Karen Bartlett aged 51 of Plaistow, New Hampshire is a millionaire; in fact she is a multi-millionaire. A federal jury awarded her $21 million after 3 days of deliberations in her lawsuit against a pharmaceutical company for her health issues caused by Stevens Johnson syndrome. Philadelphia based Mutual Pharmaceutical Co. was found to be liable for Ms. Bartlett’s injuries after she suffered extreme burns to her skin, mucus membranes and eyes after taking the drug Sulindac. Sulindac is marketed as an anti-inflammatory drug.
Karen developed Stevens Johnson syndrome, a rare and sometimes fatal autoimmune disease caused by drug allergies and reactions after being prescribed the generic form of Clinoril. The rare disease causes the skin to burn from the inside out, and forms severe blisters and rashes as well as affecting the linings of internal organs and mucus membranes. SJS had been known to cause death if not treated properly and a full recovery with no ill effects is not common.
Patients with SJS are often treated in Burn Units or Intensive Care Units and recovery is a long and painful process. According to the lawsuit Bartlett was prescribed Sulindac to treat shoulder pain in 2005. Two weeks later her skin began to show signs of a reaction around her eyes and on her face. Rapidly spreading blisters and rash, as well as pain sent Karen to the hospital. This skin disease eventually took her sight completely and caused permanent damage to internal organs such as her throat, stomach and lungs. Karen spent 112 days in the Burn Unit at Massachusetts General Hospital affected on 65% of her body. Having undergone 12 eye operations and being declared legally blind she felt the need to get the word out to others about this terrifying and debilitating disease.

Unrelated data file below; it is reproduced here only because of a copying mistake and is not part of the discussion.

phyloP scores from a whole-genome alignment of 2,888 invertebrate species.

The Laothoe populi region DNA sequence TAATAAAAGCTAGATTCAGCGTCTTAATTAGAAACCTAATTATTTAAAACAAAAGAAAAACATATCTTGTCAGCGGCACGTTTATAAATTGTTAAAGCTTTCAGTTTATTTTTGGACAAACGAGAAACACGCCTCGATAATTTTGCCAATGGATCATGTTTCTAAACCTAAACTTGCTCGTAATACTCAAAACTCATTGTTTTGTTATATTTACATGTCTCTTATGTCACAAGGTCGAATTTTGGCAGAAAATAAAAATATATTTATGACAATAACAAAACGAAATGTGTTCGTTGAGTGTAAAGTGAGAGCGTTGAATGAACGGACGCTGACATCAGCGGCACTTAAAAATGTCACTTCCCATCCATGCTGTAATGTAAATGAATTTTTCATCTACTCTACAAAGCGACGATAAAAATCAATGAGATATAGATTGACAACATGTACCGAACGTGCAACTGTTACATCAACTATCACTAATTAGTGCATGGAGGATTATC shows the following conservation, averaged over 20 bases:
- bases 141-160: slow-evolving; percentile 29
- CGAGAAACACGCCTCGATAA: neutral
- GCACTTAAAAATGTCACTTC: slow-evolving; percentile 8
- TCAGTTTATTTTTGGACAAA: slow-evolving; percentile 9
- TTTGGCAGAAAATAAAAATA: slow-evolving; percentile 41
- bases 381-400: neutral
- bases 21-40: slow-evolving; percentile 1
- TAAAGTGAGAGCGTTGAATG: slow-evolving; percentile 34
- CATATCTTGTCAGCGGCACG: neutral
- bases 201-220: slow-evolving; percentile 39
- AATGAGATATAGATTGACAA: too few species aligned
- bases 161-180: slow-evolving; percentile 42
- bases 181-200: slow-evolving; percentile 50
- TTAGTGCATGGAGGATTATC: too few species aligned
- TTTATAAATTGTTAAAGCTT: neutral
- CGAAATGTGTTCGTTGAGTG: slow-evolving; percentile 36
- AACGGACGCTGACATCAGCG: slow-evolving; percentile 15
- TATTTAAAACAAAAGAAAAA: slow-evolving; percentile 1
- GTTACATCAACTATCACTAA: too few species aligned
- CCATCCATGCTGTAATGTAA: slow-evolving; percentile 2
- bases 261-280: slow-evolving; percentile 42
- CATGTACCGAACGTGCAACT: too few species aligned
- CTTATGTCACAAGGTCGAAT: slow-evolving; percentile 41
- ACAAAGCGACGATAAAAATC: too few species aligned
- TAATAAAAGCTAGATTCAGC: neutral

Because SJS is so rare and it is nearly impossible to predict which drugs will cause this reaction and in which patients it is likely to occur some may wonder how the makers of Sulindac can be held responsible to the tune of $21 million.
“While some people question the amount of money awarded for injured victims, anyone familiar with Stevens Johnson Syndrome (SJS) or the related Toxic Epidermal Necrolysis (TEN) would agree that no amount of money would compensate a person for the devastation this condition causes.” Stevens Johns Syndrome attorney Greg Jones
As shown in the course of the lawsuit the drug Sulindac has the most reported incidents of Stevens Johnson syndrome of any non steroid anti-inflammatory drug on the market. Initially the lawsuit sought $4 million for Ms. Bartlett’s medical expenses and $20-$30 million for pain and suffering. The awarded amount of $21 million is believed to be the largest product liability award in New Hampshire history.